Dt.setmonth (11); => 11: Month; actual for December (month starting from 0)
Dt.setdate (25); => 25: Day
Dt.sethours (15); => 15: When
Dt.setminutes (30); => 30: Min
Dt.setseconds (40); => 40: Sec
Dt.setmilliseconds (333); => 333: MS
Console.log (DT); => December 25, 2014 15:30 40 seconds 333 ms


4.3 Other methods
4.3.1 toString (): Converts date to a ' date and time ' string
4.3.2 toLocaleString (): Converts date to a local format string with a ' month and a day '
4.3.3 todatestring (): Converts date to a ' month-day ' string
4.3.4 tolocaledatestring (): Converts date to a local format string of ' year/month '
4.3.5 totimestring (): convert date to a ' time and seconds ' string
4.3.6 tolocaletimestring (): convert date to a local format string of ' time and seconds '
4.3.7 valueof (): As with gettime (), returns the millisecond value between the Date object and ' 1970/01/01 00:00:00 ' (The time zone in Beijing is East 8, and the starting time is actually: ' 1970/01/01 08:00:00 ')
Example:

var dt = new Date ();
Console.log (Dt.tostring ()); => Tue Dec 2014 22:56:11 gmt+0800 (China Standard Time): convert date to a ' date and time ' string
Console.log (Dt.tolocalestring ()); => December 23, 2014 10:56:11: Converts date to a local format string with a ' month and a day '

Console.log (Dt.todatestring ()); => Tue Dec 23 2014: convert date to a ' month-day ' string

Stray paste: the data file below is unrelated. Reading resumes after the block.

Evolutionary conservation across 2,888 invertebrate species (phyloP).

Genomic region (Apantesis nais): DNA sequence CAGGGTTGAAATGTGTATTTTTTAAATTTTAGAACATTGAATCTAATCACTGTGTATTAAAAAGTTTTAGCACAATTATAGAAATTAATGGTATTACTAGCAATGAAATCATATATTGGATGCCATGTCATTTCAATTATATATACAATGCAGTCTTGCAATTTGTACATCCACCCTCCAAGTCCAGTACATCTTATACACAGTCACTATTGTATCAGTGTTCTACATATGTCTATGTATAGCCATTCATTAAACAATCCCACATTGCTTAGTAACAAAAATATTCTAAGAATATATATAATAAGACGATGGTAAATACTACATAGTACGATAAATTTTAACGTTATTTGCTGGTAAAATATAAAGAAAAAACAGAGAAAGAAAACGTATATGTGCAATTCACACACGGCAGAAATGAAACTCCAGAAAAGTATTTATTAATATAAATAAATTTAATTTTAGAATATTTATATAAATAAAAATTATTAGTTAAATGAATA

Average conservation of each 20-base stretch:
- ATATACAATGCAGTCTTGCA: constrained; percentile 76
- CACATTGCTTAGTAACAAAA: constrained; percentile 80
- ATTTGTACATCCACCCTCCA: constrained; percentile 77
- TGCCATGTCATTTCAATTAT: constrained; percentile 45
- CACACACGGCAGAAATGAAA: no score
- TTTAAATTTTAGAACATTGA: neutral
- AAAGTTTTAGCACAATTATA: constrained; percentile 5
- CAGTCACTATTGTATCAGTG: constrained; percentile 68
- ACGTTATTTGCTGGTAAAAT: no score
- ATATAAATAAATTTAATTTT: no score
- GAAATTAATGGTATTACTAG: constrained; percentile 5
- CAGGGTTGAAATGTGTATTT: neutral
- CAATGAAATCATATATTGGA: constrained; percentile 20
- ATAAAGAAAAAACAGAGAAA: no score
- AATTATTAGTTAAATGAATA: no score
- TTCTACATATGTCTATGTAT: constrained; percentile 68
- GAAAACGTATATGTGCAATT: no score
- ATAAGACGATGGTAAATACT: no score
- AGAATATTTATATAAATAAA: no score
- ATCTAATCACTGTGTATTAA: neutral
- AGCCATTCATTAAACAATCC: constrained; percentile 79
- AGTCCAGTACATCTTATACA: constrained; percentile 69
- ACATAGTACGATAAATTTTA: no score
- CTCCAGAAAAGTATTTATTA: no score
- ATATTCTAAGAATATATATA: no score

Console.log (Dt.tolocaledatestring ()); => December 23, 2014: Converts date to a local format string of ' year/month '

Console.log (Dt.totimestring ()); => 22:56:11 gmt+0800 (China Standard Time): convert date to a ' time and seconds ' string
Console.log (Dt.tolocaletimestring ()); => 10:56:11: Converts date to a local format string of ' time and seconds '

Console.log (Dt.valueof ()); => returns the millisecond value between the Date object and ' 1970/01/01 00:00:00 ' (The time zone in Beijing is East 8, and the starting time is actually: ' 1970/01/01 08:00:00 ')


5. Static method
5.1 Date.now ()

Description: Returns the millisecond value between the Date object and the ' 1970/01/01 00:00:00 ' (The time zone in Beijing is East 8, and the starting time is actually: ' 1970/01/01 08:00:00 ')

Parameters: None

return value:

{int}: The number of milliseconds between the current time and the start time.

Example:
Console.log (Date.now ()); => 1419431519276


5.2 Date.parse (DATESTR)

Description: Converts a string to a Date object and returns the millisecond value between this Date object and ' 1970/01/01 00:00:00 ' (The time zone in Beijing is East 8, and the starting time is actually: ' 1970/01/01 08:00:00 ')

Parameters:

①datestr {string}: A string that can be converted to a Date object (can be omitted); There are two main types of strings:

1) yyyy/mm/dd HH:mm:ss (recommended): If you omit the time, the date object returned time is 00:00:00.

2) Yyyy-mm-dd HH:mm:ss: If the time is omitted, the Date object returned is 08:00:00 (plus the local time zone). If you do not omit the time, this string returns Nan (not a number) in IE!

return value: